Plant spacing is based on the ultimate width of the plants. This figure is normally given as a range; for example, 3-5’. If you live in a cold climate and/or want plants to fill in more quickly, plan to space at the shorter end of the range. If you live in a warm climate, are on a limited budget, or are willing to wait longer for plants to touch, use the higher end of the range. Using the larger number is recommended when calculating distance from a building or structure. There’s really no such thing as "maximum spacing": if you don’t want your plants to touch, you can space them as far apart as you’d like. All plant spacing is calculated on center, or in other words, the centers of the plants are spaced one half of their eventual width apart:
Unless you are planting in a straight line, as you might for hedges or edging, space your plants in a staggered or zig-zag pattern for a more interesting and naturalistic look:
Hand-picked at our greenhouse
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Arrives as young plant
DescriptionGardening is full of mysteries, and this grab bag of stonecrop (or Sedum) is no different. This collection of 4 randomly selected cultivars of stonecrop will fill your garden with succulent foliage and bright flowers, but which ones? We can't say for sure! While we can't guarantee which stonecrops you'll get in this mystery grab bag - there is one thing we're positive of: it will be stonecrop. Hope you like it. DetailsBotanical name:Sedum '?' Common name: stonecrop ? Zone: Probably 4-9 Sun exposure: Sun (> 6 hours sun) Height x width: ? Flower color: ? Foliage color: ? Season of interest: Late summer through fall Uses: Accent, border, container gardening, cottage gardening, foundation planting, massing, specimen, ground coverHow To GrowSoil: Average, dry to medium moisture, well-draining soils. It needs sharp soil drainage, so it grows well in sandy and gravelly soils. Light: Sun (> 6 hours sun). Will lean toward the sun if grown in too much shade. Water: Dry to average moisture. It tolerates drought once established, but should receive some water when conditions are hot and dry. Spacing: ? Fertilizing: Fertilizer isn't required when grown in rich soils, but a handful of all-purpose granular fertilizer can be applied in early spring if needed. Winterizing: Dried flower heads of many varieties remain attractive in winter, whether left standing in the garden or brought indoors. Small animals and bugs may take home in accumulated debris during cold weather. It doesn't need mulch in winter unless grown in harsh climates. Maintenance & pruning: Pinch back the tips of new spring growth for more compact plants. Stop fertilizing and water in the fall and winter. Throughout spring and summer, divisions and cuttings can easily root for new plants.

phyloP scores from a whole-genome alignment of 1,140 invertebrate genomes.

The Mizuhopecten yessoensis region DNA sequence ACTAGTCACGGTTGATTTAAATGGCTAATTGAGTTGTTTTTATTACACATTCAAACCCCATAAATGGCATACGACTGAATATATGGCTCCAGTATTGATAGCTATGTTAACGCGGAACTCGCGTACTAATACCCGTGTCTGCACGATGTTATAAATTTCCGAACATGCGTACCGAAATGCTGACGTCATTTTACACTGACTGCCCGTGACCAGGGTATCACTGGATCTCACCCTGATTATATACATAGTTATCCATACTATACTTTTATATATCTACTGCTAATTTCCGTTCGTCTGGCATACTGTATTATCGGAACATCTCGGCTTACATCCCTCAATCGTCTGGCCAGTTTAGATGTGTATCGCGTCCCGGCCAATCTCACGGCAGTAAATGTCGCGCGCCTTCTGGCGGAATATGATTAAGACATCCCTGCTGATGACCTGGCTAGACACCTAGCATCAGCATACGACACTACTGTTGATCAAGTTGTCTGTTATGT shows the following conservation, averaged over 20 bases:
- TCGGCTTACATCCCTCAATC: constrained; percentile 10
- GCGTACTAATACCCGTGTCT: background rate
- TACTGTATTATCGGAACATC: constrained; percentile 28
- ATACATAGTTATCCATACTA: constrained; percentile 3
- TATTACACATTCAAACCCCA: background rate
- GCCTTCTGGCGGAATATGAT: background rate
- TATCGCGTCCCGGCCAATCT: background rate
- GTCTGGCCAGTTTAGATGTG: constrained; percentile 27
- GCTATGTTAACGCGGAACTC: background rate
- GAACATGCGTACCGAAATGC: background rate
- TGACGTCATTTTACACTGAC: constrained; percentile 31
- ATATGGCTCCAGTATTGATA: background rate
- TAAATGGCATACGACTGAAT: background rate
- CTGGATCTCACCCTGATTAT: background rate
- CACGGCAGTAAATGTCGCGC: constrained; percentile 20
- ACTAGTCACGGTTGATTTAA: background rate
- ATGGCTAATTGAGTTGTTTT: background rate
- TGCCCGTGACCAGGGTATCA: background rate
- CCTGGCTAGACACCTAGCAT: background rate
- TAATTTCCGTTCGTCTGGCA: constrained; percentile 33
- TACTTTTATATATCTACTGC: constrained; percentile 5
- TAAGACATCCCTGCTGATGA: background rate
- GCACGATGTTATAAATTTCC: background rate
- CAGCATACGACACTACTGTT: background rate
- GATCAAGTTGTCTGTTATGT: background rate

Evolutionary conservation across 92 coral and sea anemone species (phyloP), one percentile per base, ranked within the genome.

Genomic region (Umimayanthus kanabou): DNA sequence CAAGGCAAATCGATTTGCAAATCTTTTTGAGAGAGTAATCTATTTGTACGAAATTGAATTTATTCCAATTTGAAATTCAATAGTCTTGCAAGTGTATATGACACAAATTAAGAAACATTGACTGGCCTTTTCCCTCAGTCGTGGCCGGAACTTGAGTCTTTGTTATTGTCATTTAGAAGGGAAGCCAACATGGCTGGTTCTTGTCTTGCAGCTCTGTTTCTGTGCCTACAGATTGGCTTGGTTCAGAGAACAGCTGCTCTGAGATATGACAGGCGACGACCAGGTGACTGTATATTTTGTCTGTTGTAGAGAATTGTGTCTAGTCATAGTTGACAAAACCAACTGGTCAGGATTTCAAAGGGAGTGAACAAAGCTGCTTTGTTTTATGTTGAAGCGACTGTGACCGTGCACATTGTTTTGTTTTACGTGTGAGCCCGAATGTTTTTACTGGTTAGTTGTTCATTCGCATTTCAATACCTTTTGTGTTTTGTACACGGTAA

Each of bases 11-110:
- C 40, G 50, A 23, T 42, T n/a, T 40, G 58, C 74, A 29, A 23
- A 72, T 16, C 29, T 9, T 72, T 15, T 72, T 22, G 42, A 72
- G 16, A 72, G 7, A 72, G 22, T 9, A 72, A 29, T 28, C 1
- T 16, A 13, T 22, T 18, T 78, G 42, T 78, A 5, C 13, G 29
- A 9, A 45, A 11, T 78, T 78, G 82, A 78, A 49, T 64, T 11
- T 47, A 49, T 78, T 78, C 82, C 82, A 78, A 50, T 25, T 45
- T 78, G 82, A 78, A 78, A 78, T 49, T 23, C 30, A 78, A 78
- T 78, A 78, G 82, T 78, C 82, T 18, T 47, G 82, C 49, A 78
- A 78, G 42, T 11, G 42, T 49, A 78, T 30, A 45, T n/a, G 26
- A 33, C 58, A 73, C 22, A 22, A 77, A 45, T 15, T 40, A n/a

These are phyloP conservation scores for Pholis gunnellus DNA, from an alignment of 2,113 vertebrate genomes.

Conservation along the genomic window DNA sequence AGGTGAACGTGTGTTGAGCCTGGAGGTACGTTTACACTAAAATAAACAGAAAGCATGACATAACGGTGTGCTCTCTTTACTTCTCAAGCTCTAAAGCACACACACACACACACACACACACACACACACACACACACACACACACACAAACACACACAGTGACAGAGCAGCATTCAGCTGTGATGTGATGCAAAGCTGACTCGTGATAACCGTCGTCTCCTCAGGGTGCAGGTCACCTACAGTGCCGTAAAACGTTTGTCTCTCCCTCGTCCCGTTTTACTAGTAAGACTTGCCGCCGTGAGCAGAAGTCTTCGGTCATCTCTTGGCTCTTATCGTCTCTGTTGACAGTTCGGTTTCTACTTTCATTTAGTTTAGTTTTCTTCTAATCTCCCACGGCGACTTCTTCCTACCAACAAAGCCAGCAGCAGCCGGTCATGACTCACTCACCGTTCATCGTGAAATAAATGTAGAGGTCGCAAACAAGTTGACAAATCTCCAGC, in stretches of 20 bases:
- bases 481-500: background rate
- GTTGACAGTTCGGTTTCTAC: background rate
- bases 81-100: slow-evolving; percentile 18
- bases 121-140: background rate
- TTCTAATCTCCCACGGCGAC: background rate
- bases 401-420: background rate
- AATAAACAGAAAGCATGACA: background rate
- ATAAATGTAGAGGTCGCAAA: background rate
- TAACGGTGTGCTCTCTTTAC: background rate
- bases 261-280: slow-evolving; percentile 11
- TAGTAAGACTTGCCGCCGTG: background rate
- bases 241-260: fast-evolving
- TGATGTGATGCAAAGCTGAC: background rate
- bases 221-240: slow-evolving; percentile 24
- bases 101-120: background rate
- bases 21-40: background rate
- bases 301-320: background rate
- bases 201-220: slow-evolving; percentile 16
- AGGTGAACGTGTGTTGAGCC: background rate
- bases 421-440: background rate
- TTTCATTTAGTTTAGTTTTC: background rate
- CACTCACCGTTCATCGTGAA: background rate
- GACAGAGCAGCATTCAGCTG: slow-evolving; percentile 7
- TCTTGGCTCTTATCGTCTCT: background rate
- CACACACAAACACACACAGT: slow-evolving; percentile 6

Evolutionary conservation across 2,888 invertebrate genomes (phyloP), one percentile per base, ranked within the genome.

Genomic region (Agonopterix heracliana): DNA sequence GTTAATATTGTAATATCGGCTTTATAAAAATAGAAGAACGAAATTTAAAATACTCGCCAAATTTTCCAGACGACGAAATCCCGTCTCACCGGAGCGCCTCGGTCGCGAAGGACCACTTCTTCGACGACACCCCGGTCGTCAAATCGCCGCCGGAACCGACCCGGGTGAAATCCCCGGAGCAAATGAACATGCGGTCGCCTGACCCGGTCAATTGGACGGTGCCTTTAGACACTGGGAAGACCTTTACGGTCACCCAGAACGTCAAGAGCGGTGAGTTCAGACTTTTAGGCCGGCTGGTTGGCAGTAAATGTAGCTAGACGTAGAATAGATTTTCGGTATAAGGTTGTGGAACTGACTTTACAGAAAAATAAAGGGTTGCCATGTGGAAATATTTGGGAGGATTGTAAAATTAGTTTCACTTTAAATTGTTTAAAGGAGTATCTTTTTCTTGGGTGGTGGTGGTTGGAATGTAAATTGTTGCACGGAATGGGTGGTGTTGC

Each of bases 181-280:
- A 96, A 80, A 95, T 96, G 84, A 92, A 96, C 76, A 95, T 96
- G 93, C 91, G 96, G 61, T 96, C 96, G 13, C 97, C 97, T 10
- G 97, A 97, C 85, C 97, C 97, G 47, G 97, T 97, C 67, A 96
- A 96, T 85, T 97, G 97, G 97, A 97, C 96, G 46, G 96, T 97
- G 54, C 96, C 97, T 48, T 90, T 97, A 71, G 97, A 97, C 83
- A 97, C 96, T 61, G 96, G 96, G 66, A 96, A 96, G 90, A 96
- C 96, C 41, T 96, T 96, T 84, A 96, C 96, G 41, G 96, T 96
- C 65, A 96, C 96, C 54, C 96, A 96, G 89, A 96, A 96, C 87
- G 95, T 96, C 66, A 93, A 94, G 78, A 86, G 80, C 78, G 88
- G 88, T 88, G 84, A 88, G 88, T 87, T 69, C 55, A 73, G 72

Did You Know?
Ground Covers for Suppressing Weeds
Fight plants with plants and transform your garden into a lush landscape in the process.